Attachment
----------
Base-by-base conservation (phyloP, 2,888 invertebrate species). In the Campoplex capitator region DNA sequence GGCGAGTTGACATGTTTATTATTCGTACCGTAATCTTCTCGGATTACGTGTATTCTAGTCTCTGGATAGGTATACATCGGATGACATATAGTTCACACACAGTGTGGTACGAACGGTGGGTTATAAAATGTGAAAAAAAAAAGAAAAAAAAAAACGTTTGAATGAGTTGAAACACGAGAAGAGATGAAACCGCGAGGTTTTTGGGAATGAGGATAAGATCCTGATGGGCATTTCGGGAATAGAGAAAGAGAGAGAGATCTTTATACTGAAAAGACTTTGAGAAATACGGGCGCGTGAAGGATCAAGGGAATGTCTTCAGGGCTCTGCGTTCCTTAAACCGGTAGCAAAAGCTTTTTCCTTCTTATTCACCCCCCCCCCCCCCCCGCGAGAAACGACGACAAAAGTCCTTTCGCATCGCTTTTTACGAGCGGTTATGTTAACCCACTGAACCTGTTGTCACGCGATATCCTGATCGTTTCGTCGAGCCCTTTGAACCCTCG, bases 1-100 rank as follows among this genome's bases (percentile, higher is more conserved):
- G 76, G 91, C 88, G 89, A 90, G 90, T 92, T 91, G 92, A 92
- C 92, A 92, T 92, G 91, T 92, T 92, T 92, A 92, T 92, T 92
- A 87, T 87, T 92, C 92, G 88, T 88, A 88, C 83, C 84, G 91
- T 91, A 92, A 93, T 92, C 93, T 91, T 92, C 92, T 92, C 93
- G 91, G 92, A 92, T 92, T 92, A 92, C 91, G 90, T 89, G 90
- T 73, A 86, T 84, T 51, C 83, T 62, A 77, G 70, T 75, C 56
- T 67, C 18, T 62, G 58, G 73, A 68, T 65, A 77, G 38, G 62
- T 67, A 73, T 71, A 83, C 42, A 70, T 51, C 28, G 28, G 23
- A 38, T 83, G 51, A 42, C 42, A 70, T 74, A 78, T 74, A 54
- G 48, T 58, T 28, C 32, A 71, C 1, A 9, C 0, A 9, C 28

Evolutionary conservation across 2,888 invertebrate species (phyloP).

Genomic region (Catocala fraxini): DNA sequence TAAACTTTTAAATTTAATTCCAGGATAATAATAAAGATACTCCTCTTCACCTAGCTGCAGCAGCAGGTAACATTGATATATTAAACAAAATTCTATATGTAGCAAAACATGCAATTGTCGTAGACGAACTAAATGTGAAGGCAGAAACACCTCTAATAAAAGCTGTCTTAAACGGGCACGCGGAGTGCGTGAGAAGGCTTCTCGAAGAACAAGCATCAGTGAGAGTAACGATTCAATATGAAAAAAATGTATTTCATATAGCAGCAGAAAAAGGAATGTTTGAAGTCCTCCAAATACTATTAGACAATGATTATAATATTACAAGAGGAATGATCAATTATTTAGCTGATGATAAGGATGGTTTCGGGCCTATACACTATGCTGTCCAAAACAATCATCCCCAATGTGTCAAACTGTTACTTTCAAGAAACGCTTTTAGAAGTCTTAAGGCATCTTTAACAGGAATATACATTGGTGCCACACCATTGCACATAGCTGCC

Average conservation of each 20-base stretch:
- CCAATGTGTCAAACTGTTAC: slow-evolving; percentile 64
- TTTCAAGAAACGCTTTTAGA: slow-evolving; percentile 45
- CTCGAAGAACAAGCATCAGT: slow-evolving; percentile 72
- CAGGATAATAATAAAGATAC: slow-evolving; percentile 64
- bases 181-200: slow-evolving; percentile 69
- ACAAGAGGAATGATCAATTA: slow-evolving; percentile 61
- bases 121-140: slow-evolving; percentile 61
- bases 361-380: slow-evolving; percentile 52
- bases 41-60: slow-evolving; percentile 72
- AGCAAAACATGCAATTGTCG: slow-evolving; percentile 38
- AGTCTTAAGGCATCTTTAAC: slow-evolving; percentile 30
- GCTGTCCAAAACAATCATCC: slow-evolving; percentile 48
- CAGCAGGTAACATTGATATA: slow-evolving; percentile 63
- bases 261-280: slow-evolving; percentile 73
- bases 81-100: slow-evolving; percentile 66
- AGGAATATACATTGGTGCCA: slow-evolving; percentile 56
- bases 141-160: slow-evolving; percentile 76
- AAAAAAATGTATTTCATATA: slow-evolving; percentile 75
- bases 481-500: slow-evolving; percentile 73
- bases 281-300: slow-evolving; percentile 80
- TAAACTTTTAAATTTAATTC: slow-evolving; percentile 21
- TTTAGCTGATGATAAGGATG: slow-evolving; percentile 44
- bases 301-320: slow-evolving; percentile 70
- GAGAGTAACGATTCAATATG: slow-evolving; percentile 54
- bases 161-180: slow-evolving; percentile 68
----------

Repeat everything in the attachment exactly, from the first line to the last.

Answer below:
Base-by-base conservation (phyloP, 2,888 invertebrate species). In the Campoplex capitator region DNA sequence GGCGAGTTGACATGTTTATTATTCGTACCGTAATCTTCTCGGATTACGTGTATTCTAGTCTCTGGATAGGTATACATCGGATGACATATAGTTCACACACAGTGTGGTACGAACGGTGGGTTATAAAATGTGAAAAAAAAAAGAAAAAAAAAAACGTTTGAATGAGTTGAAACACGAGAAGAGATGAAACCGCGAGGTTTTTGGGAATGAGGATAAGATCCTGATGGGCATTTCGGGAATAGAGAAAGAGAGAGAGATCTTTATACTGAAAAGACTTTGAGAAATACGGGCGCGTGAAGGATCAAGGGAATGTCTTCAGGGCTCTGCGTTCCTTAAACCGGTAGCAAAAGCTTTTTCCTTCTTATTCACCCCCCCCCCCCCCCCGCGAGAAACGACGACAAAAGTCCTTTCGCATCGCTTTTTACGAGCGGTTATGTTAACCCACTGAACCTGTTGTCACGCGATATCCTGATCGTTTCGTCGAGCCCTTTGAACCCTCG, bases 1-100 rank as follows among this genome's bases (percentile, higher is more conserved):
- G 76, G 91, C 88, G 89, A 90, G 90, T 92, T 91, G 92, A 92
- C 92, A 92, T 92, G 91, T 92, T 92, T 92, A 92, T 92, T 92
- A 87, T 87, T 92, C 92, G 88, T 88, A 88, C 83, C 84, G 91
- T 91, A 92, A 93, T 92, C 93, T 91, T 92, C 92, T 92, C 93
- G 91, G 92, A 92, T 92, T 92, A 92, C 91, G 90, T 89, G 90
- T 73, A 86, T 84, T 51, C 83, T 62, A 77, G 70, T 75, C 56
- T 67, C 18, T 62, G 58, G 73, A 68, T 65, A 77, G 38, G 62
- T 67, A 73, T 71, A 83, C 42, A 70, T 51, C 28, G 28, G 23
- A 38, T 83, G 51, A 42, C 42, A 70, T 74, A 78, T 74, A 54
- G 48, T 58, T 28, C 32, A 71, C 1, A 9, C 0, A 9, C 28

Evolutionary conservation across 2,888 invertebrate species (phyloP).

Genomic region (Catocala fraxini): DNA sequence TAAACTTTTAAATTTAATTCCAGGATAATAATAAAGATACTCCTCTTCACCTAGCTGCAGCAGCAGGTAACATTGATATATTAAACAAAATTCTATATGTAGCAAAACATGCAATTGTCGTAGACGAACTAAATGTGAAGGCAGAAACACCTCTAATAAAAGCTGTCTTAAACGGGCACGCGGAGTGCGTGAGAAGGCTTCTCGAAGAACAAGCATCAGTGAGAGTAACGATTCAATATGAAAAAAATGTATTTCATATAGCAGCAGAAAAAGGAATGTTTGAAGTCCTCCAAATACTATTAGACAATGATTATAATATTACAAGAGGAATGATCAATTATTTAGCTGATGATAAGGATGGTTTCGGGCCTATACACTATGCTGTCCAAAACAATCATCCCCAATGTGTCAAACTGTTACTTTCAAGAAACGCTTTTAGAAGTCTTAAGGCATCTTTAACAGGAATATACATTGGTGCCACACCATTGCACATAGCTGCC

Average conservation of each 20-base stretch:
- CCAATGTGTCAAACTGTTAC: slow-evolving; percentile 64
- TTTCAAGAAACGCTTTTAGA: slow-evolving; percentile 45
- CTCGAAGAACAAGCATCAGT: slow-evolving; percentile 72
- CAGGATAATAATAAAGATAC: slow-evolving; percentile 64
- bases 181-200: slow-evolving; percentile 69
- ACAAGAGGAATGATCAATTA: slow-evolving; percentile 61
- bases 121-140: slow-evolving; percentile 61
- bases 361-380: slow-evolving; percentile 52
- bases 41-60: slow-evolving; percentile 72
- AGCAAAACATGCAATTGTCG: slow-evolving; percentile 38
- AGTCTTAAGGCATCTTTAAC: slow-evolving; percentile 30
- GCTGTCCAAAACAATCATCC: slow-evolving; percentile 48
- CAGCAGGTAACATTGATATA: slow-evolving; percentile 63
- bases 261-280: slow-evolving; percentile 73
- bases 81-100: slow-evolving; percentile 66
- AGGAATATACATTGGTGCCA: slow-evolving; percentile 56
- bases 141-160: slow-evolving; percentile 76
- AAAAAAATGTATTTCATATA: slow-evolving; percentile 75
- bases 481-500: slow-evolving; percentile 73
- bases 281-300: slow-evolving; percentile 80
- TAAACTTTTAAATTTAATTC: slow-evolving; percentile 21
- TTTAGCTGATGATAAGGATG: slow-evolving; percentile 44
- bases 301-320: slow-evolving; percentile 70
- GAGAGTAACGATTCAATATG: slow-evolving; percentile 54
- bases 161-180: slow-evolving; percentile 68